Herbert S. Bailey, Jr., former director of Princeton University Press, died on June 28. He was 89. Bailey, who was director of PUP from 1945 to 1986, joined the house in 1946 as a science editor. He graduated from Princeton in 1942 and was named director at the age of 32, making him the youngest head of a university press in the country at the time.

Bailey, who also served as president of the Association of American University Presses, retired in 1986 and, that year, won the Curtis Benjamin Award from the AAP as well as the Bowker Award for Creative Publishing. At PUP Bailey worked on such noted books as The Writings of Henry D. Thoreau and The Collected Papers of Albert Einstein. He also acquired the Wilhelm/Baynes translation of The I Ching, or Book of Changes, which remains the Press's bestselling book with over 900,000 copies in print. Bailey also wrote a book, 1970's The Art and Science of Book Publishing.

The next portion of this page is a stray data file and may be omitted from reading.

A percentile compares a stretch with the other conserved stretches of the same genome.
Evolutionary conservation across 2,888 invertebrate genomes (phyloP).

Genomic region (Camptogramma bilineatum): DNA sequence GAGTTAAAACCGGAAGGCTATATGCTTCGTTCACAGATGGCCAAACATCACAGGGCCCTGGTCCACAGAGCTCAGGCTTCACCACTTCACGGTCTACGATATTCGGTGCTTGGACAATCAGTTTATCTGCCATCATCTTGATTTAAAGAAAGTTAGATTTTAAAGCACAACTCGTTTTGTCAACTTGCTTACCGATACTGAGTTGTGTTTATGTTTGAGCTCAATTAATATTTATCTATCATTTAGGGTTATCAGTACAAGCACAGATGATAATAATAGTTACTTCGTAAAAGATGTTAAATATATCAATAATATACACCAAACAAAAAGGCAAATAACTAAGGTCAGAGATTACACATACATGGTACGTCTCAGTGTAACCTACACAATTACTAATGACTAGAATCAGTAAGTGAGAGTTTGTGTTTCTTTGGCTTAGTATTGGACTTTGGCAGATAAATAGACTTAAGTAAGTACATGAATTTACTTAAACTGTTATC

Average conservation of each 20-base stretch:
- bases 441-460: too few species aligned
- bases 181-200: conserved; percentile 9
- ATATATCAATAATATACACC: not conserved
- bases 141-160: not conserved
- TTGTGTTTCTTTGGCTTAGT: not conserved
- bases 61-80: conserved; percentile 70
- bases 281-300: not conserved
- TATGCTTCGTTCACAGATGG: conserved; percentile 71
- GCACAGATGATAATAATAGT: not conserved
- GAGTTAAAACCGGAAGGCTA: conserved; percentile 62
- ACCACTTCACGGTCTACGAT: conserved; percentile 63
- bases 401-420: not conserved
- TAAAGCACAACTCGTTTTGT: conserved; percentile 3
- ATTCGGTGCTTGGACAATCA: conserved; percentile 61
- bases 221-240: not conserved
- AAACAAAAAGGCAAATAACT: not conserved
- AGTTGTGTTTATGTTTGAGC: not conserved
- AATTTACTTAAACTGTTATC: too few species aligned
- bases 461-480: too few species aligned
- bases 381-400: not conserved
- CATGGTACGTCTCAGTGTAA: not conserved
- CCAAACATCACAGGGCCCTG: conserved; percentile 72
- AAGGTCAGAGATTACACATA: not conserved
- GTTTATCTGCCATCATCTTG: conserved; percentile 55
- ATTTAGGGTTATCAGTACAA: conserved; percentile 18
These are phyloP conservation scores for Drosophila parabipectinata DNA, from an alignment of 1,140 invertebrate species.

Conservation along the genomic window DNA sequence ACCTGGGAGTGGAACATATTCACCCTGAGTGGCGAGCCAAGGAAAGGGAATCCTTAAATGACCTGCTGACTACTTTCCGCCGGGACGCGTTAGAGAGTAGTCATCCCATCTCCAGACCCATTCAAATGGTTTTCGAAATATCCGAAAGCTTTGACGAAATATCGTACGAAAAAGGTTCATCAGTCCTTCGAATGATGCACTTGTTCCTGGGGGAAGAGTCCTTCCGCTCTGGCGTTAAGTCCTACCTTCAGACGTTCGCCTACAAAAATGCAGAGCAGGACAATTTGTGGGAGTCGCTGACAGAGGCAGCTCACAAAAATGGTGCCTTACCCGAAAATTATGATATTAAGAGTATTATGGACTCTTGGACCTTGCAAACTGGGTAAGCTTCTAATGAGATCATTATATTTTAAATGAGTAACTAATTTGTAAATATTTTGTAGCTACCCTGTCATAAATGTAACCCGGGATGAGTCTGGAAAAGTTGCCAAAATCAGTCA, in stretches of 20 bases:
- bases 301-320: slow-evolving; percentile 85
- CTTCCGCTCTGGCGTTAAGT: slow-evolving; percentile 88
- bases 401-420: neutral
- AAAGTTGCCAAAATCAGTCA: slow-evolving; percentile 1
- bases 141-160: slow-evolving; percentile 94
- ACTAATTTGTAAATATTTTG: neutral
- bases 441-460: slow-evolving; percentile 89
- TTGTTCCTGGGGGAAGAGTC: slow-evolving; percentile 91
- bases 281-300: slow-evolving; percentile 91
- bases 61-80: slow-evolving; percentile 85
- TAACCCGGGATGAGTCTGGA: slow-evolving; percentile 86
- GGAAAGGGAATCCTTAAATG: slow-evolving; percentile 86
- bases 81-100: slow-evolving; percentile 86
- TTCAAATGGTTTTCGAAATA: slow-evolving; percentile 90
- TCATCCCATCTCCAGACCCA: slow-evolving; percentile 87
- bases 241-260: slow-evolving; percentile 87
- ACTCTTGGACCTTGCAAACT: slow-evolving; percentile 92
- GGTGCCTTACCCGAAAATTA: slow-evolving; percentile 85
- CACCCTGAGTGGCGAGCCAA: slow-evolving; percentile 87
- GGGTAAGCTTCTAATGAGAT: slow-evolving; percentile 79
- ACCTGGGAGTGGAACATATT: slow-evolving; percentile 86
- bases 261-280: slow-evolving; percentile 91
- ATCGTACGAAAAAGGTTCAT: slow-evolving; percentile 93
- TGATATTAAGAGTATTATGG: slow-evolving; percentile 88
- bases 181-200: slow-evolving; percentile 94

Bailey relocated to Chapel Hill, N.C., after he retired but came back to PUP in 2005 when the Press celebrated its centennial. During the event a line from Bailey's book was cited as the standard the Press still strives for: "What makes a great publishing house are great books, written by great authors, edited by great editors, designed with taste, produced with skill and efficiency, and energetically and widely sold."

Bailey is survived by his wife, Betty, four children, five grandchildren, and five great-grandchildren.